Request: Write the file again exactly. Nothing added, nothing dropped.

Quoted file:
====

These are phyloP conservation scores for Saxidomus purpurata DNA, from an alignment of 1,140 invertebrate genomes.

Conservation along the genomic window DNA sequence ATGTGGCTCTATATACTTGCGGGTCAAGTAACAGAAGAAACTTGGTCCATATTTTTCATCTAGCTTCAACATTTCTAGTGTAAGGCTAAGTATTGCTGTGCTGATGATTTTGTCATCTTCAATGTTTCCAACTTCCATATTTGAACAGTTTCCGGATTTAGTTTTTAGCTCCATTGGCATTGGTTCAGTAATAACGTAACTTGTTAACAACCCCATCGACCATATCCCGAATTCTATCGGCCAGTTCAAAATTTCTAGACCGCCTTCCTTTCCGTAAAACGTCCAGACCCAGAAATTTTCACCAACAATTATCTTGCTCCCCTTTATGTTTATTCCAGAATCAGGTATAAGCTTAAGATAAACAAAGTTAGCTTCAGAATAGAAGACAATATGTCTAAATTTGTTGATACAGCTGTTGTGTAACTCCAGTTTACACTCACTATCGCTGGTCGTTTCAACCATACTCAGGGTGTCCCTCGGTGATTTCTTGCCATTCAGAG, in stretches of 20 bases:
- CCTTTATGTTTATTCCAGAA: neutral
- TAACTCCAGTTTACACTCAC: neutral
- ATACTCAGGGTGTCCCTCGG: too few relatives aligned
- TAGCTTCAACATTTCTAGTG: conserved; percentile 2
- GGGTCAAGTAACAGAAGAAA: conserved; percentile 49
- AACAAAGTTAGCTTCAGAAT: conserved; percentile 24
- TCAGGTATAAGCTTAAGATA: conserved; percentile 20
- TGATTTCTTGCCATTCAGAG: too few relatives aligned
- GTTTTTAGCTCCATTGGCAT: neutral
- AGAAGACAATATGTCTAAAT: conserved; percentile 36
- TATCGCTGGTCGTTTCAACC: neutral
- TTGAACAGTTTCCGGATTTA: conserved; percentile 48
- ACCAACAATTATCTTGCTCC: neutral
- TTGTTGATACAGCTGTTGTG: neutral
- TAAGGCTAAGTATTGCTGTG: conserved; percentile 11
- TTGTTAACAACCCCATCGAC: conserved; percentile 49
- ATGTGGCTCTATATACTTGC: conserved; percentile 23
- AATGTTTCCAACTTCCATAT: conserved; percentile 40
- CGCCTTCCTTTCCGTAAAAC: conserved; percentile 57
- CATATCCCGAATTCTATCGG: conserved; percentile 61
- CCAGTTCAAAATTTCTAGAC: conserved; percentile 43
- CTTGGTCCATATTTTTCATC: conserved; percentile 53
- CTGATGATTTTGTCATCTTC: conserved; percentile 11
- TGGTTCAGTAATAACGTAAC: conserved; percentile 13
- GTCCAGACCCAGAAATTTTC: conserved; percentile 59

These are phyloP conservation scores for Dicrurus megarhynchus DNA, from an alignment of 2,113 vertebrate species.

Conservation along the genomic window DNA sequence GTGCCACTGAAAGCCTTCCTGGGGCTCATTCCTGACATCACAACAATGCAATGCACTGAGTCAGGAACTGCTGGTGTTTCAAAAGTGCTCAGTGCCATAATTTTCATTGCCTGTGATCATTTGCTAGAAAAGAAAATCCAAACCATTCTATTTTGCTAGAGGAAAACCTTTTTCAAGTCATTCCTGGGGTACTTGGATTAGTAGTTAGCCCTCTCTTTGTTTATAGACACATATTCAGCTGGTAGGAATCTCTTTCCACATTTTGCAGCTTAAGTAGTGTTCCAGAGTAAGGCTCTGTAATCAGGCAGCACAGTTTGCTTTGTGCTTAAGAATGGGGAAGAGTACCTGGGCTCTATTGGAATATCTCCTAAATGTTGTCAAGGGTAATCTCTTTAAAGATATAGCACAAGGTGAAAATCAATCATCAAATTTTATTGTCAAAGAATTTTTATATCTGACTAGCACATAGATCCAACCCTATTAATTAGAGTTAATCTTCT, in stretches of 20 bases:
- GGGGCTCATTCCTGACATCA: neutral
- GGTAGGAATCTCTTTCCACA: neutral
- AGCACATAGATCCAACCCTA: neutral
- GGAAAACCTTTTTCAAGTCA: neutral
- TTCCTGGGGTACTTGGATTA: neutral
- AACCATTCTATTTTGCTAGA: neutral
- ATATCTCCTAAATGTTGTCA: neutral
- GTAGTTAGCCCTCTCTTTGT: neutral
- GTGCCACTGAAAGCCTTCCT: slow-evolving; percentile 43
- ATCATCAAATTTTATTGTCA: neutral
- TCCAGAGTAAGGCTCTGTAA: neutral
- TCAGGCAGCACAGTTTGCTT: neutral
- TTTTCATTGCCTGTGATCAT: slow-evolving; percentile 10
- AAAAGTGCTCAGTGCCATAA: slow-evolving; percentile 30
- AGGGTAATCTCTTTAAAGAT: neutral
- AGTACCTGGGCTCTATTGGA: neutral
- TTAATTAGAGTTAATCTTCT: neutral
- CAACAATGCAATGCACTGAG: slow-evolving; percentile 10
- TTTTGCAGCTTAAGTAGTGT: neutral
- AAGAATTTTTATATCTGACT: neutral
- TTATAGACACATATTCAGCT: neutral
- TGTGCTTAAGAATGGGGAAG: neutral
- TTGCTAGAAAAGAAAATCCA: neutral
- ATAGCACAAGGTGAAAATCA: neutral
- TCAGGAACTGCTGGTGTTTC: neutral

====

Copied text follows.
These are phyloP conservation scores for Saxidomus purpurata DNA, from an alignment of 1,140 invertebrate genomes.

Conservation along the genomic window DNA sequence ATGTGGCTCTATATACTTGCGGGTCAAGTAACAGAAGAAACTTGGTCCATATTTTTCATCTAGCTTCAACATTTCTAGTGTAAGGCTAAGTATTGCTGTGCTGATGATTTTGTCATCTTCAATGTTTCCAACTTCCATATTTGAACAGTTTCCGGATTTAGTTTTTAGCTCCATTGGCATTGGTTCAGTAATAACGTAACTTGTTAACAACCCCATCGACCATATCCCGAATTCTATCGGCCAGTTCAAAATTTCTAGACCGCCTTCCTTTCCGTAAAACGTCCAGACCCAGAAATTTTCACCAACAATTATCTTGCTCCCCTTTATGTTTATTCCAGAATCAGGTATAAGCTTAAGATAAACAAAGTTAGCTTCAGAATAGAAGACAATATGTCTAAATTTGTTGATACAGCTGTTGTGTAACTCCAGTTTACACTCACTATCGCTGGTCGTTTCAACCATACTCAGGGTGTCCCTCGGTGATTTCTTGCCATTCAGAG, in stretches of 20 bases:
- CCTTTATGTTTATTCCAGAA: neutral
- TAACTCCAGTTTACACTCAC: neutral
- ATACTCAGGGTGTCCCTCGG: too few relatives aligned
- TAGCTTCAACATTTCTAGTG: conserved; percentile 2
- GGGTCAAGTAACAGAAGAAA: conserved; percentile 49
- AACAAAGTTAGCTTCAGAAT: conserved; percentile 24
- TCAGGTATAAGCTTAAGATA: conserved; percentile 20
- TGATTTCTTGCCATTCAGAG: too few relatives aligned
- GTTTTTAGCTCCATTGGCAT: neutral
- AGAAGACAATATGTCTAAAT: conserved; percentile 36
- TATCGCTGGTCGTTTCAACC: neutral
- TTGAACAGTTTCCGGATTTA: conserved; percentile 48
- ACCAACAATTATCTTGCTCC: neutral
- TTGTTGATACAGCTGTTGTG: neutral
- TAAGGCTAAGTATTGCTGTG: conserved; percentile 11
- TTGTTAACAACCCCATCGAC: conserved; percentile 49
- ATGTGGCTCTATATACTTGC: conserved; percentile 23
- AATGTTTCCAACTTCCATAT: conserved; percentile 40
- CGCCTTCCTTTCCGTAAAAC: conserved; percentile 57
- CATATCCCGAATTCTATCGG: conserved; percentile 61
- CCAGTTCAAAATTTCTAGAC: conserved; percentile 43
- CTTGGTCCATATTTTTCATC: conserved; percentile 53
- CTGATGATTTTGTCATCTTC: conserved; percentile 11
- TGGTTCAGTAATAACGTAAC: conserved; percentile 13
- GTCCAGACCCAGAAATTTTC: conserved; percentile 59

These are phyloP conservation scores for Dicrurus megarhynchus DNA, from an alignment of 2,113 vertebrate species.

Conservation along the genomic window DNA sequence GTGCCACTGAAAGCCTTCCTGGGGCTCATTCCTGACATCACAACAATGCAATGCACTGAGTCAGGAACTGCTGGTGTTTCAAAAGTGCTCAGTGCCATAATTTTCATTGCCTGTGATCATTTGCTAGAAAAGAAAATCCAAACCATTCTATTTTGCTAGAGGAAAACCTTTTTCAAGTCATTCCTGGGGTACTTGGATTAGTAGTTAGCCCTCTCTTTGTTTATAGACACATATTCAGCTGGTAGGAATCTCTTTCCACATTTTGCAGCTTAAGTAGTGTTCCAGAGTAAGGCTCTGTAATCAGGCAGCACAGTTTGCTTTGTGCTTAAGAATGGGGAAGAGTACCTGGGCTCTATTGGAATATCTCCTAAATGTTGTCAAGGGTAATCTCTTTAAAGATATAGCACAAGGTGAAAATCAATCATCAAATTTTATTGTCAAAGAATTTTTATATCTGACTAGCACATAGATCCAACCCTATTAATTAGAGTTAATCTTCT, in stretches of 20 bases:
- GGGGCTCATTCCTGACATCA: neutral
- GGTAGGAATCTCTTTCCACA: neutral
- AGCACATAGATCCAACCCTA: neutral
- GGAAAACCTTTTTCAAGTCA: neutral
- TTCCTGGGGTACTTGGATTA: neutral
- AACCATTCTATTTTGCTAGA: neutral
- ATATCTCCTAAATGTTGTCA: neutral
- GTAGTTAGCCCTCTCTTTGT: neutral
- GTGCCACTGAAAGCCTTCCT: slow-evolving; percentile 43
- ATCATCAAATTTTATTGTCA: neutral
- TCCAGAGTAAGGCTCTGTAA: neutral
- TCAGGCAGCACAGTTTGCTT: neutral
- TTTTCATTGCCTGTGATCAT: slow-evolving; percentile 10
- AAAAGTGCTCAGTGCCATAA: slow-evolving; percentile 30
- AGGGTAATCTCTTTAAAGAT: neutral
- AGTACCTGGGCTCTATTGGA: neutral
- TTAATTAGAGTTAATCTTCT: neutral
- CAACAATGCAATGCACTGAG: slow-evolving; percentile 10
- TTTTGCAGCTTAAGTAGTGT: neutral
- AAGAATTTTTATATCTGACT: neutral
- TTATAGACACATATTCAGCT: neutral
- TGTGCTTAAGAATGGGGAAG: neutral
- TTGCTAGAAAAGAAAATCCA: neutral
- ATAGCACAAGGTGAAAATCA: neutral
- TCAGGAACTGCTGGTGTTTC: neutral